West Ham 0 Manchester City 0: Unfair This bore draw is just the start, Mancini
23:16 GMT, 3 November 2012
An awkward night in the East End of London will pale in comparison to the mission facing Roberto Mancini in Manchester on Tuesday.
For the second consecutive season, he is presented with the prospect of the team he has assembled on Abu Dhabi petro-dollars being eliminated from the Champions League in the group stages. Victory against Ajax on Tuesday is an absolute necessity.
Even then, the odds of survival seem heavily stacked against Manchester City. After Ajax, Mancini will have to conjure further wins over Real Madrid at home and against Borussia Dortmund in Germany — then trust that other results in the group fall favourable.
Tip top: Joe Hart pushes over Yossi Benayoun's effort
West Ham: Jaaskelainen, O'Brien, Reid, Collins (Spence 84), McCartney, Jarvis, Noble, Diame (O'Neil 71), Benayoun, Nolan, Carroll (Cole 77).
Subs Not Used: Spiegel, Maiga, Chambers, Hall.
Booked: Collins, Benayoun, McCartney.
Man City: Hart, Nastasic, Kompany, Toure, Clichy, Barry, Toure, Nasri (Sinclair 90), Tevez (Javi Garcia 84), Dzeko, Balotelli (Aguero 69).
Subs Not Used: Pantilimon, Zabaleta, Kolarov, Razak.
Ref: Howard Webb (S Yorkshire).
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It promises to be an uncomfortable
period in the extreme. For the first time in 16 Premier League games,
City failed to score. And that was after Mancini tried to break West
Ham’s spirited resolve by using, over the 90 minutes, the striking
talents of Carlos Tevez, Edin Dzeko, Mario Balotelli, Sergio Aguero and
All Mancini could conjure at the end
was a hard-luck story. ‘No, it’s not a fair result,’ he said. ‘We missed
four incredible chances. I am happy with the performance but, if you
don’t score, you can’t win.’
He felt particularly aggrieved by the
failure of Balotelli. In the 33rd minute, the volatile Italian striker
had the chance to bring a smile to his manager’s face. A free-kick from
Tevez evaded West Ham’s defence and Balotelli appeared at the far post
with the freedom of Upton Park. He tried to divert the ball into the net
with his right leg almost horizontal to the ground, when perhaps he
would have been better advised to have headed the ball. And on the
stroke of half-time, Balotelli missed the target with a volley.
Mancini’s frustration this season is
deepening. James Milner was withdrawn from the team in the warm-up and,
like Joleon Lescott and David Silva, he is not expected by Mancini to
feature against Ajax. ‘When you win the title, I think the year after is
more difficult,’ said Mancini. ‘We have improved our defensive phase,
but we now need to score (as freely) as last year.
In the 68th minute, Gareth Barry
engineered an opportunity when he arrived late into the penalty area to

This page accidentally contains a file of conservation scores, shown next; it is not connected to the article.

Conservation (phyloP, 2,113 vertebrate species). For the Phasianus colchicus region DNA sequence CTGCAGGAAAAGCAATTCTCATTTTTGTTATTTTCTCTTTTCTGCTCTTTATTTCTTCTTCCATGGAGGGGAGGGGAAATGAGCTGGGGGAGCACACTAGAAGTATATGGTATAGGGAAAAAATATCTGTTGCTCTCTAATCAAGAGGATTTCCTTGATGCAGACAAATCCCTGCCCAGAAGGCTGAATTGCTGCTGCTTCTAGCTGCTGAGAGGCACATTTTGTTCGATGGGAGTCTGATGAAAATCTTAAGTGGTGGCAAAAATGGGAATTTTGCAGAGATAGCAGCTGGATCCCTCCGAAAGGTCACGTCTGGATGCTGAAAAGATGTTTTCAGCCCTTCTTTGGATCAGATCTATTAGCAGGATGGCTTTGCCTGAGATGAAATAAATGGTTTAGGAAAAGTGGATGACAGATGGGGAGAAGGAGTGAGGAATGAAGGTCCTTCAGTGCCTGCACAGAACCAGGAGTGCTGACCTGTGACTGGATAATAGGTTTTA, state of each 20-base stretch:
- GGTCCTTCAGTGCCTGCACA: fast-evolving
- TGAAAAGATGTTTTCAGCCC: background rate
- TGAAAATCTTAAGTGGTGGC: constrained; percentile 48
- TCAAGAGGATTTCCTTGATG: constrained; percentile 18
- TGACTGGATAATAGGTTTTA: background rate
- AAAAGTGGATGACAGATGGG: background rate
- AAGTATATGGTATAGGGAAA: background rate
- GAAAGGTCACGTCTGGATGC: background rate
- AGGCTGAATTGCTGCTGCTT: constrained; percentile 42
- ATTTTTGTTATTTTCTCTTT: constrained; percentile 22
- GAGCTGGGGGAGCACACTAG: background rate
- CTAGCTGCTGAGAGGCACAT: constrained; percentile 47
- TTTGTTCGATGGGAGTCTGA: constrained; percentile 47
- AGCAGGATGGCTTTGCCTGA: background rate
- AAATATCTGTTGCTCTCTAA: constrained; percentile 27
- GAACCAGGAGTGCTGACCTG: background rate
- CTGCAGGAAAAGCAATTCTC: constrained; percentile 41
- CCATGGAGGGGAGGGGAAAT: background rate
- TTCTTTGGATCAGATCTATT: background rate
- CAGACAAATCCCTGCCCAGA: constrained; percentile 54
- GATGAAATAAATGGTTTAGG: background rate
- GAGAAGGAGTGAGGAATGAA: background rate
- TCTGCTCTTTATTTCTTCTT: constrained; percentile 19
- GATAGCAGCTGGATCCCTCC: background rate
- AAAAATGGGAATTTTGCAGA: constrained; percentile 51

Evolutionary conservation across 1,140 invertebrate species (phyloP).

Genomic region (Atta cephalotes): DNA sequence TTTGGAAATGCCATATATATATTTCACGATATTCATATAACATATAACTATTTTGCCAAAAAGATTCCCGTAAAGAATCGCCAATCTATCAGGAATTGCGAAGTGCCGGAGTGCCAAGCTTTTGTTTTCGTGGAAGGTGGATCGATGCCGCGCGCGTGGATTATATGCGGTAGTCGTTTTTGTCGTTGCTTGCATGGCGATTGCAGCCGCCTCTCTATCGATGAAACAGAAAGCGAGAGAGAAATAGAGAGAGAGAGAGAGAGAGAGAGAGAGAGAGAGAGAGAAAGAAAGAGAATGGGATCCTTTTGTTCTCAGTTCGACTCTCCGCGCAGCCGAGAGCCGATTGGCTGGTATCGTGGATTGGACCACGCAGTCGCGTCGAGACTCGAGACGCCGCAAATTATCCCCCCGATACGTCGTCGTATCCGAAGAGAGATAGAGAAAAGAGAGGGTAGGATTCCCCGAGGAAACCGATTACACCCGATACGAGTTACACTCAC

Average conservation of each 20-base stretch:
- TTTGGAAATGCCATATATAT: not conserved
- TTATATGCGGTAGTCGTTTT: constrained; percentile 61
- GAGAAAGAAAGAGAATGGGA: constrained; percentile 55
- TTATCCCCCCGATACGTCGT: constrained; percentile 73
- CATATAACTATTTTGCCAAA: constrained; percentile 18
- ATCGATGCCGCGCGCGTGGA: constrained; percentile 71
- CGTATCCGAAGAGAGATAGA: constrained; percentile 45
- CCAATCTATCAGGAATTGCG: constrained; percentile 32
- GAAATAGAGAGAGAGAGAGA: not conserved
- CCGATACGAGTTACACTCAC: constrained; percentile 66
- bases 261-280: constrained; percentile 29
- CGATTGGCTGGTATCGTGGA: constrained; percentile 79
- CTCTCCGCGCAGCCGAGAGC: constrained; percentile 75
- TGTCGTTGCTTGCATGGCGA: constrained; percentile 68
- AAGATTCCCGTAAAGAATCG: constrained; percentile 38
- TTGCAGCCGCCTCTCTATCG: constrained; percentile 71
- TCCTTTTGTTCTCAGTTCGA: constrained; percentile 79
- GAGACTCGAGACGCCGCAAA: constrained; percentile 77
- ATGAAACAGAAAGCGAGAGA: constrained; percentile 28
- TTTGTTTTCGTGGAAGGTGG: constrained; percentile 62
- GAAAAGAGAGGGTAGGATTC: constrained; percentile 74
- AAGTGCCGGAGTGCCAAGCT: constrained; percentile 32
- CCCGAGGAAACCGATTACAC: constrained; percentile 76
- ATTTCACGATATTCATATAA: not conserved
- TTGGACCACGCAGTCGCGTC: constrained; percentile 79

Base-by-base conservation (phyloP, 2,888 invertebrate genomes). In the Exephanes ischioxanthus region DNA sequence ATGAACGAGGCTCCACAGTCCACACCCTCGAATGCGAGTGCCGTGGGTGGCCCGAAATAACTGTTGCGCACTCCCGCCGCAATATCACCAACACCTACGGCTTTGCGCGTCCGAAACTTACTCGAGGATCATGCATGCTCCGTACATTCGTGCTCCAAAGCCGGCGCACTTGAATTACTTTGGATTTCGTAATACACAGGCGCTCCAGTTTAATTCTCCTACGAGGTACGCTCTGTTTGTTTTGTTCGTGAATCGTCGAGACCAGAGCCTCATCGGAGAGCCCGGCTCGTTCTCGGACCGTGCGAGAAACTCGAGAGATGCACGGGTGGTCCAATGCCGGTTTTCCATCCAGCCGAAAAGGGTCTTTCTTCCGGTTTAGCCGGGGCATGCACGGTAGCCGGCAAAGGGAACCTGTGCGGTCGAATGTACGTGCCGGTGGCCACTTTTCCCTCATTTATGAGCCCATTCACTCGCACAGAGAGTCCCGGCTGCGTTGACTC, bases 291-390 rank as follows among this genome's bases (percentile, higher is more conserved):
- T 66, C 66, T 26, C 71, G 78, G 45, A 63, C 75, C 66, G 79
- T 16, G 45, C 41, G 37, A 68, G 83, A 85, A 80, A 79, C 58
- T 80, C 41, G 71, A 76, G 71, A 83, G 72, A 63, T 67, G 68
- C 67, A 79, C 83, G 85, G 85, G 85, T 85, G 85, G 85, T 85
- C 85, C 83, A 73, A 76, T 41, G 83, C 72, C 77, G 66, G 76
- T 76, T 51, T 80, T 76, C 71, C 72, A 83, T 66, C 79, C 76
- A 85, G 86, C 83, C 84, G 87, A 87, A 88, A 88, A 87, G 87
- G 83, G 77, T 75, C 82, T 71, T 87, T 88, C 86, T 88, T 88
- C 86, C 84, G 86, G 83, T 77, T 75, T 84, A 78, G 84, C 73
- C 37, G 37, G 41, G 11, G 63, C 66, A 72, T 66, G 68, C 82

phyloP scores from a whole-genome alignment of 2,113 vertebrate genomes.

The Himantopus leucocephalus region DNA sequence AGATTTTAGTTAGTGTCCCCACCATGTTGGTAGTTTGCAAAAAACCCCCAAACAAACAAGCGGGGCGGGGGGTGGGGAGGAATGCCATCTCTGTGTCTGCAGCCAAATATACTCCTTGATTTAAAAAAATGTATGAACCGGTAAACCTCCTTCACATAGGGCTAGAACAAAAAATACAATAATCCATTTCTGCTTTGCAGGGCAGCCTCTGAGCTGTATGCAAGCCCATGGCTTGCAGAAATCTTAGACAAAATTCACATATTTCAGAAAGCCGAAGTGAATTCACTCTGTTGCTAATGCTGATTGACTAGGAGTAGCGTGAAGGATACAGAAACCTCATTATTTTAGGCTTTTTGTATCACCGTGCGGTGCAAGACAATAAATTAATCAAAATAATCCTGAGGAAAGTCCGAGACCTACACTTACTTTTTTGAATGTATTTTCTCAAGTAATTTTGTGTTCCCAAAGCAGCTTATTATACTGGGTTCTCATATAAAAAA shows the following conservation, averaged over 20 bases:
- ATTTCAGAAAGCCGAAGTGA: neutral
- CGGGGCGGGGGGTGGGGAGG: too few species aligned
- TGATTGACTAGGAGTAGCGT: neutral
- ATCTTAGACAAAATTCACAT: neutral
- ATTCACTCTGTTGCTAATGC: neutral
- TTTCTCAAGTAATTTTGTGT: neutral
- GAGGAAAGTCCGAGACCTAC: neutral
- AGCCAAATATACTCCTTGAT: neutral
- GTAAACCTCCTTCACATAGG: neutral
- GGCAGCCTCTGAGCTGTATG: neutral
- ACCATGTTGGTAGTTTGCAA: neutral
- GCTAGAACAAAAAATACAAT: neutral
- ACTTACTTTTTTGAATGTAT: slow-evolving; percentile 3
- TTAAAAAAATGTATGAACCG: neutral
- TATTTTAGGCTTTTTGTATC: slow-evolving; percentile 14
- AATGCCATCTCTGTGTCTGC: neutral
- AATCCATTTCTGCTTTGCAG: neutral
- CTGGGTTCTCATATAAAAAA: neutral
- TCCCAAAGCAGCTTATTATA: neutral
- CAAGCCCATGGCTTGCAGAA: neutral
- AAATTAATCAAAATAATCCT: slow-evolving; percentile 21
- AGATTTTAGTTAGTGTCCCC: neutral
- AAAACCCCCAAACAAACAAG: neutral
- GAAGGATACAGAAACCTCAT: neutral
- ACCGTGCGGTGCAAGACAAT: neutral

catch West Ham’s defence napping.
Taking a tumble: Edin Dzeko goes down under Mohamed Diame's challenge
Causing a scene: Vincent Kompany appeals for a foul… while Andy Carroll (right) holds his face
He appeared to bring the ball under
control with the upper part of his arm but, without censure, he had
ample chance to score. Instead he shot wide of the far post. ‘Had that
been a goal it would have been a real sickener as he brought the ball
down with his hand,’ said West Ham manager Sam Allardyce.
West Ham are deserving of credit. They
caused moments of anxiety for City and defended with heart over the
final 30 minutes when they kept the champions out. In fact, Kevin Nolan
felt he had given West Ham a fourth-minute lead, but he was judged to
have volleyed Mark Noble’s free-kick from an offside position. ‘City
were a little fortunate with that decision,’ said Allardyce.
Yossi Benayoun thundered a volley
against Joe Hart’s crossbar in the 18th minute, while Andy Carroll’s
overhead kick on the hour from a corner from Matt Jarvis looked
goalbound until it was deflected to safety off the back of City’s
stand-in right back Kolo Toure.
Anything to score: Carroll flings himself at the ball
Complaint: Gareth Barry appeals to Howard Webb
But while Allardyce is enjoying
jousting again at the highest level, Mancini remains a man who cannot
predict with total certainty what the future holds for him.
Last week he was forced to admit that
he had been close to accepting an attractive financial package from
Monaco, the latest club to have a billionaire benefactor bristling with a
desire to reach the top table of European football.
Mancini, clearly, was keeping his
options open. After all, City only delivered the championship —demanded
by the club’s owners and coveted by fans impatient to have bragging
rights over Manchester United — with effectively the final kick of the
season from Aguero.
Oh no, Mario! Balotelli sees the ball evade him
What's going on here then Howard Webb looks puzzled as Kevin Nolan sits injured
Mancini’s signature on a new five-year contract with City seemed to calm the speculation surrounding his future.
But these are complex times at City.
The arrival from Barcelona of Txiki Begiristain as director of football
and Ferran Soriano as chief executive, has shaken up the administrative
structure at the club. It will hardly escape Mancini’s notice that the
third member of that triumphant triumvirate at Barca, former manager Pep
Guardiola, will be seeking new employment next summer after the
completion of a year-long sabbatical.
Back home: Former Hammer Carlos Tevez was given rapturous applause
Nervous: Sam Allardyce and Roberto Mancini watch on while Carroll bemoans a missed chance
Guardiola’s reputation for creating a
team that epitomised football as the beautiful game will cast a giant
shadow on managers across Europe. But only those with deep pockets
should bother calling him.
Mancini endured a tough day at the office. And tougher days beckon, beginning with the visit of Ajax on Tuesday night.
Silence: The teams paid their respects to fallen heroes in advance of Remembrance Day